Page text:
Browsing named entities in Colonel William Preston Johnston, The Life of General Albert Sidney Johnston : His Service in the Armies of the United States, the Republic of Texas, and the Confederate States.. You can also browse the collection for Hoppin or search for Hoppin in all documents.

Your search returned 8 results in 2 document sections:

hat was to pierce the barriers of the Western rivers. Most of the details in regard to these naval operations are from Hoppin's Life of Admiral Foote. As early as May 16, 1861, Commander John Rodgers had been sent West by the United States Govwar ; but, as an illustration of the magnitude and celerity of its preparations, it may be stated, on the authority of Prof. Hoppin, Foote's biographer, that 600 vessels were, in a space of time to be reckoned by months, made ready for efficient servthe river, shelling the banks, and fired a few shells at Fort Henry, at two and a half miles distance, without effect. Hoppin's Life of Foote, pp. 191, 192, and Confederate archives. The transport then landed the troops a few miles below, at Ae of the attack upon Fort Henry, it had been well fortified, though not strongly enough for the force brought against it. Hoppin, in his Life of Foote, following Lossing, says: It lay in a bend of the stream, and was at times almost surrounded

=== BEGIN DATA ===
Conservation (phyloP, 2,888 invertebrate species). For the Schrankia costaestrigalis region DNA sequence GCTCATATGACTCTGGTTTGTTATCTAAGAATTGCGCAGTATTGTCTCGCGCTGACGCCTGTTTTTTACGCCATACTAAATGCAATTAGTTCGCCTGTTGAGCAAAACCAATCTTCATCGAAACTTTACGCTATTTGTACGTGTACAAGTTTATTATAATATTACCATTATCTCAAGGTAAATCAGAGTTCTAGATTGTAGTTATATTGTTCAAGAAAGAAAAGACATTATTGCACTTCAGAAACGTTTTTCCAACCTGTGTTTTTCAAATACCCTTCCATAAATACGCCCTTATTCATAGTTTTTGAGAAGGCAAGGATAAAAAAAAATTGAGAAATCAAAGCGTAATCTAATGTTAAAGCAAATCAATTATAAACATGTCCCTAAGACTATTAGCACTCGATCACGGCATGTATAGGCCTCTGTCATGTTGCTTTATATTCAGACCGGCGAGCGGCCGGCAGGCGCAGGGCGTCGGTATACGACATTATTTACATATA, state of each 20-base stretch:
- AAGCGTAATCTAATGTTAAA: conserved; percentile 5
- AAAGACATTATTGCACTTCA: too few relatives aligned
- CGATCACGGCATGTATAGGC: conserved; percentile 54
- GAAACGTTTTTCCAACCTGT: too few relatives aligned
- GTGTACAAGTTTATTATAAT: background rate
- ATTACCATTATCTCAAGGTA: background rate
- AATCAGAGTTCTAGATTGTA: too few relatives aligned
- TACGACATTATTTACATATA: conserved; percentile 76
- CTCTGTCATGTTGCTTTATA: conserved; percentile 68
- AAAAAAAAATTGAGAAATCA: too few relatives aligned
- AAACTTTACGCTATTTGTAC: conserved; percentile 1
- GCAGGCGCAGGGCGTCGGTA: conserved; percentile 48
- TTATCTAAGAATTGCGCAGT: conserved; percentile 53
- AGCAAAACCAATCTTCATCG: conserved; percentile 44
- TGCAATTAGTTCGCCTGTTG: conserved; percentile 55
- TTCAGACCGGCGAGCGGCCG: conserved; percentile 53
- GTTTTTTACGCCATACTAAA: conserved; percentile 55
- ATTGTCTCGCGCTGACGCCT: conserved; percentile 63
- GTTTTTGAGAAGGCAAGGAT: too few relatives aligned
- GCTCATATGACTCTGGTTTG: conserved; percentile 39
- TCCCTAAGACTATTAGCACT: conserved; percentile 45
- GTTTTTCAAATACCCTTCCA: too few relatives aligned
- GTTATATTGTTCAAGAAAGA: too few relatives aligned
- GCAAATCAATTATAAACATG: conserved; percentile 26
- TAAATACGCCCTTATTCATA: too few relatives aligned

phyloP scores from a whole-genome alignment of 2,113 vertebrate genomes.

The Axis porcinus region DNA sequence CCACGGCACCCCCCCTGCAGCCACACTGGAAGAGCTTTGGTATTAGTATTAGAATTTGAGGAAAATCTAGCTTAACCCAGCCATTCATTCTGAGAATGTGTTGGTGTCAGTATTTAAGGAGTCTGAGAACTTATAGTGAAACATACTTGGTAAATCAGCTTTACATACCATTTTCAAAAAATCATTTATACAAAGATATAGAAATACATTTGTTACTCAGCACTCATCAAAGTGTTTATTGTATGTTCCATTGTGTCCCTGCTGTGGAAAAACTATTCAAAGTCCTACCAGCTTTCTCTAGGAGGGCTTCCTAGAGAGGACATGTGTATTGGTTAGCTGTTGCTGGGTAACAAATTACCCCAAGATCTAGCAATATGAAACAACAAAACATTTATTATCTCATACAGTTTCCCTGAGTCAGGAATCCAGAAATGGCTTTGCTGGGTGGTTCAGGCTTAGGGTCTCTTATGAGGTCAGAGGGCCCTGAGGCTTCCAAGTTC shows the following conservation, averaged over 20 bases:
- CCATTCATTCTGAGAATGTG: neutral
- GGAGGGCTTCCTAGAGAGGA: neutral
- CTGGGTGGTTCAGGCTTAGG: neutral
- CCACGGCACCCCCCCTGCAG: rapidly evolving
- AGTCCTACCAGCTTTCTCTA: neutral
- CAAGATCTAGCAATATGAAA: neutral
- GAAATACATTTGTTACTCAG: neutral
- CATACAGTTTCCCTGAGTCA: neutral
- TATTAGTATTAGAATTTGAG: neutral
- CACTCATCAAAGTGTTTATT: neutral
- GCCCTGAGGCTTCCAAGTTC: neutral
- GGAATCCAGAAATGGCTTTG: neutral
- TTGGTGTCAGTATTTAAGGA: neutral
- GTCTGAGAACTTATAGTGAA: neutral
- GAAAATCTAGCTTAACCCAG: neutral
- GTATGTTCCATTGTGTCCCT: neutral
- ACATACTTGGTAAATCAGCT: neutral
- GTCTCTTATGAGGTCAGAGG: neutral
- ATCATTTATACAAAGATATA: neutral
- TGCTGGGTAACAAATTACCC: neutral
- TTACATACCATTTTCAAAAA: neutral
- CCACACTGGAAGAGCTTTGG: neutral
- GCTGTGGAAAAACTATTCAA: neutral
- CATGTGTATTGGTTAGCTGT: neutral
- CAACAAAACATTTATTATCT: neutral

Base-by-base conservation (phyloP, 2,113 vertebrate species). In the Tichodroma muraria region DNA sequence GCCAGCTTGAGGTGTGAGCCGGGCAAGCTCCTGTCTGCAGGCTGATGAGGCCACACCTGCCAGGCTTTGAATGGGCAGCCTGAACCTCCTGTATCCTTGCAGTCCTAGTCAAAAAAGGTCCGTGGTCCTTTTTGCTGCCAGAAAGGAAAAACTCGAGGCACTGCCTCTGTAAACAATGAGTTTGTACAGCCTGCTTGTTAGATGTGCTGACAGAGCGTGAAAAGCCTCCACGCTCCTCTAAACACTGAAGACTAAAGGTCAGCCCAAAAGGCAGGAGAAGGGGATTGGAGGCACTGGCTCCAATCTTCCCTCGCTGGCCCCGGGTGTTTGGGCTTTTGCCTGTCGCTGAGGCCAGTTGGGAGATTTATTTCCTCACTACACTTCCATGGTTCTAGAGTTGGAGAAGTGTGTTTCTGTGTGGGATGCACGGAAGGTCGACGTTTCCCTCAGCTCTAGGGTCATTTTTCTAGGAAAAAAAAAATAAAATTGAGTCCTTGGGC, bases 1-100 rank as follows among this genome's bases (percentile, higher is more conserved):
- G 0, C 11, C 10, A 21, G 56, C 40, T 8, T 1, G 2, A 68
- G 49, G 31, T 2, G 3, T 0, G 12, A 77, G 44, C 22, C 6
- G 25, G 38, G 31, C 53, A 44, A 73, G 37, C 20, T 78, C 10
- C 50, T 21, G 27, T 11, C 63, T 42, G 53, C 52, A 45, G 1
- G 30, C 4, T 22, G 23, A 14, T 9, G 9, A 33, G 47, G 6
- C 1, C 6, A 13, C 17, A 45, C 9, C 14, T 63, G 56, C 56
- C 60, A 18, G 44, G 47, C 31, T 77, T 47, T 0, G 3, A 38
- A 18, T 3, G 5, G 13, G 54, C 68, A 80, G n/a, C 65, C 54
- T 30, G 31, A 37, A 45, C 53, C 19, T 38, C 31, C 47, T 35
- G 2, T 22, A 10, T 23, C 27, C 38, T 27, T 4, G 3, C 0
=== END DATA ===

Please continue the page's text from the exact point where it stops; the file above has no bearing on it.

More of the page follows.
on its author. It was so with Foote. the battle of the gunboats Boynton's History of the United States Navy, and Hoppin's Life of Foote, give the Federal version of this conflict. Colonel Jordan shows conclusively, in his Life of Forrest, po silence these batteries, pass by, and take a position where he could enfilade the faces of the fort with broadsides. Hoppin's Life of Foote, p. 222. The gunboats opened at a mile and a half distance, and advanced until within three or four hundr his lower decks strewed with the dead and wounded. Howison's History (Southern Literary Messenger, 1862), p. 323. Hoppin says (page 223): The Louisville was disabled by a shot, which cut away her rudder-chains, making her totally unmanaepair damages, intending to return immediately with a stronger naval force to continue the siege. We learn also, from Hoppin's narrative, that Foote was twice wounded, once in the arm and once in the leg; and, from Foote's report, that his loss w